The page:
Physical therapist Chris Kolba recently coined the term dormant butt syndrome, and made the news with his catchy phrase. News of the newly named issue even made it onto "Wait, Wait, Don't Tell Me," the NPR news quiz, where I first heard the term. But this phenomenon has long been acknowledged, even without a cute name, by trainers and Pilates instructors alike. I often referred to this problem as glute amnesia — the muscles have simply forgotten what to do, which is to turn on and help absorb the impact of each step as you walk and run. When your butt isn't firing the shock of the impact moves up and down the kinetic chain causing pain in the low back, hips, knees, and even as far as the ankles.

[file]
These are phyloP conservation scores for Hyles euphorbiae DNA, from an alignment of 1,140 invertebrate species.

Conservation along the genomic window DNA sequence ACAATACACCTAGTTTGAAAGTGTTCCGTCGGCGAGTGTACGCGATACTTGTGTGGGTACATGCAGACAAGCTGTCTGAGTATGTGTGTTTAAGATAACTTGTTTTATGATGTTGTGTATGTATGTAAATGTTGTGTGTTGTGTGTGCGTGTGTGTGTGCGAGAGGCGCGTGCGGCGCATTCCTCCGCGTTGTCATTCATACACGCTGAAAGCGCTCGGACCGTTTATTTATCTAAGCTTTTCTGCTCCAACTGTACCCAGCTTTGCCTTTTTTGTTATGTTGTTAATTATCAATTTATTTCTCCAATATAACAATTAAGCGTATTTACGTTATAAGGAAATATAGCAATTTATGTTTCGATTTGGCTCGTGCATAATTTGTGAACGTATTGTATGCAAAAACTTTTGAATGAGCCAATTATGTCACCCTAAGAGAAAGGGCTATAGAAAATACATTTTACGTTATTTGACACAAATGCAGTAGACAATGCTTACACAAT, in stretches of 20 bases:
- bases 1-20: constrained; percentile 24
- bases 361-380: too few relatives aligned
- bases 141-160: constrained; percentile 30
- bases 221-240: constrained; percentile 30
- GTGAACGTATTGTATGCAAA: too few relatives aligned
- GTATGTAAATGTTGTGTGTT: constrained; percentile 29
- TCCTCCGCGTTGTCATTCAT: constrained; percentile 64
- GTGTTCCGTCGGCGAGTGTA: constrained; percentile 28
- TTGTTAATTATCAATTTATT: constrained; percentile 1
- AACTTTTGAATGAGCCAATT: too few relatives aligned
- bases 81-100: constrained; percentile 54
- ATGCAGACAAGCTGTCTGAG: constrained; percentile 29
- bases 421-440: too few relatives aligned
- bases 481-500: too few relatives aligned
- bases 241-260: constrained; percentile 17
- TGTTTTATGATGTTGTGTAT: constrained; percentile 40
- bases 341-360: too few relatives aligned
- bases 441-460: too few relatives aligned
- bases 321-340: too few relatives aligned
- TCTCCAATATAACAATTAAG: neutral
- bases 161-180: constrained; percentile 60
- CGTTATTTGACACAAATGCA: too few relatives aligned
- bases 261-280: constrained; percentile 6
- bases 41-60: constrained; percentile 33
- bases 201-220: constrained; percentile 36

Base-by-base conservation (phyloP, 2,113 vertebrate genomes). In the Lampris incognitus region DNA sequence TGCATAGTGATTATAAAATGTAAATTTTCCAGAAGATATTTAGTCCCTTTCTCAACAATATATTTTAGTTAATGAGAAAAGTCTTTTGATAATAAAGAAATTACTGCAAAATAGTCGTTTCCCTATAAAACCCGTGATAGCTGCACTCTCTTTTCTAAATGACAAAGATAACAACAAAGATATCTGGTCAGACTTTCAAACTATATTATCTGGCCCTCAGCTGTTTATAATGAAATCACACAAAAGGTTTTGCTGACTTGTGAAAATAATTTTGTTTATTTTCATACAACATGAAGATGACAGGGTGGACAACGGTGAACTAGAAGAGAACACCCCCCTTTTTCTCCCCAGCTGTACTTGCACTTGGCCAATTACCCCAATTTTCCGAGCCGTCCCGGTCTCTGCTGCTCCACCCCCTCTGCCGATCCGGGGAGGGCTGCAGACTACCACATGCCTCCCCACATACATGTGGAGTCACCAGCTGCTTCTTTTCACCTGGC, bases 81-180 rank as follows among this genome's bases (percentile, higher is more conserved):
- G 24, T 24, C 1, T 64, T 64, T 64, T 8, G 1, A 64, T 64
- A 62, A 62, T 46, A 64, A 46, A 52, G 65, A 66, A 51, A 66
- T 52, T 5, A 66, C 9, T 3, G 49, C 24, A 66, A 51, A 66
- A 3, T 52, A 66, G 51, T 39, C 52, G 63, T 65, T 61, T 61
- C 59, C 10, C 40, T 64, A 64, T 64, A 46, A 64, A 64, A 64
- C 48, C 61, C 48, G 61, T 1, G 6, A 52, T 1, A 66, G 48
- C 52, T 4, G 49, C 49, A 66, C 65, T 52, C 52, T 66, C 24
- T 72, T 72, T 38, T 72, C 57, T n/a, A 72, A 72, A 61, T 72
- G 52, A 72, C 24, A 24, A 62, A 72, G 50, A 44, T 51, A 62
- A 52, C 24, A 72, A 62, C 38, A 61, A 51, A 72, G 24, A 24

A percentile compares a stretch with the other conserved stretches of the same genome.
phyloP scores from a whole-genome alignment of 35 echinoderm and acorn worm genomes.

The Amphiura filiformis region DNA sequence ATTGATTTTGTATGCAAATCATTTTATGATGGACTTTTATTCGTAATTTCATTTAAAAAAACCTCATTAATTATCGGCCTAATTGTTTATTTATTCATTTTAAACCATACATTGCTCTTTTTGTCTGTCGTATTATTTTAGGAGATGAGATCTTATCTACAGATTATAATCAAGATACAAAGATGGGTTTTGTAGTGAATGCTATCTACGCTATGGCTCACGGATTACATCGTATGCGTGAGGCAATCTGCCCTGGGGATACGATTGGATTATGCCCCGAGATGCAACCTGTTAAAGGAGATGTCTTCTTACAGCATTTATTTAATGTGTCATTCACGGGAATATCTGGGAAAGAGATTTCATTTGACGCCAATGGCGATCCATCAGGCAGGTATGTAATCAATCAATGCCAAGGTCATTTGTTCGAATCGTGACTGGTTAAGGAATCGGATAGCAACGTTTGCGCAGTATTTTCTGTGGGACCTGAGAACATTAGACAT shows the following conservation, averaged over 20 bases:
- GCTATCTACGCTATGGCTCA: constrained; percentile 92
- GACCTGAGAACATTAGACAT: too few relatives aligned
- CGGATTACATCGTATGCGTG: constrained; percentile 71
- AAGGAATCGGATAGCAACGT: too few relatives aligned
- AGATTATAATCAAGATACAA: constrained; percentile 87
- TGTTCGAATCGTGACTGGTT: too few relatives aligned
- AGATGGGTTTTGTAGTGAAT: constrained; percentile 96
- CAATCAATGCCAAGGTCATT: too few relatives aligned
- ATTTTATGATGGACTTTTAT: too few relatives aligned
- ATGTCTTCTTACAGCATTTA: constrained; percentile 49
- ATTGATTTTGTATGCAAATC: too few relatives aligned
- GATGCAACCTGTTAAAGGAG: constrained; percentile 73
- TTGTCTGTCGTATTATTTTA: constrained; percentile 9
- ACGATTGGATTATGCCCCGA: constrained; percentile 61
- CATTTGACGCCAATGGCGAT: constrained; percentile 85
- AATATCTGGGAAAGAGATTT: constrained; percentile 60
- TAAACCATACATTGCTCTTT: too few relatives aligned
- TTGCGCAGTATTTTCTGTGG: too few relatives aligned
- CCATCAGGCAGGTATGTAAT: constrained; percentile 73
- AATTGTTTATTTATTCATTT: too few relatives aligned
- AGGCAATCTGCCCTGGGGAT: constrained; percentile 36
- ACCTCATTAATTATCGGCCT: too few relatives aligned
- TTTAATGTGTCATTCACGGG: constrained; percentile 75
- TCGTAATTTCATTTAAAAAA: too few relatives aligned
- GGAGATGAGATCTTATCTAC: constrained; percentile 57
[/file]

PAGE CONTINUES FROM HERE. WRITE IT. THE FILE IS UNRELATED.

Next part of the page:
The problem stems from sitting for prolonged periods of time, which tightens the hip flexors — the muscles that pull the knee toward the belly — and eventually turns off of the glutes. These two muscle groups are referred to as "antagonists" and are at odds with each other like the hero and villain in a Shakespearean play. But the muscles that pull the body into the fetal position, like the hip flexors, tend to dominate their antagonist. So to give your glutes a fighting chance, you need to loosen up the front of your hips and then fire up your booty. Here's how: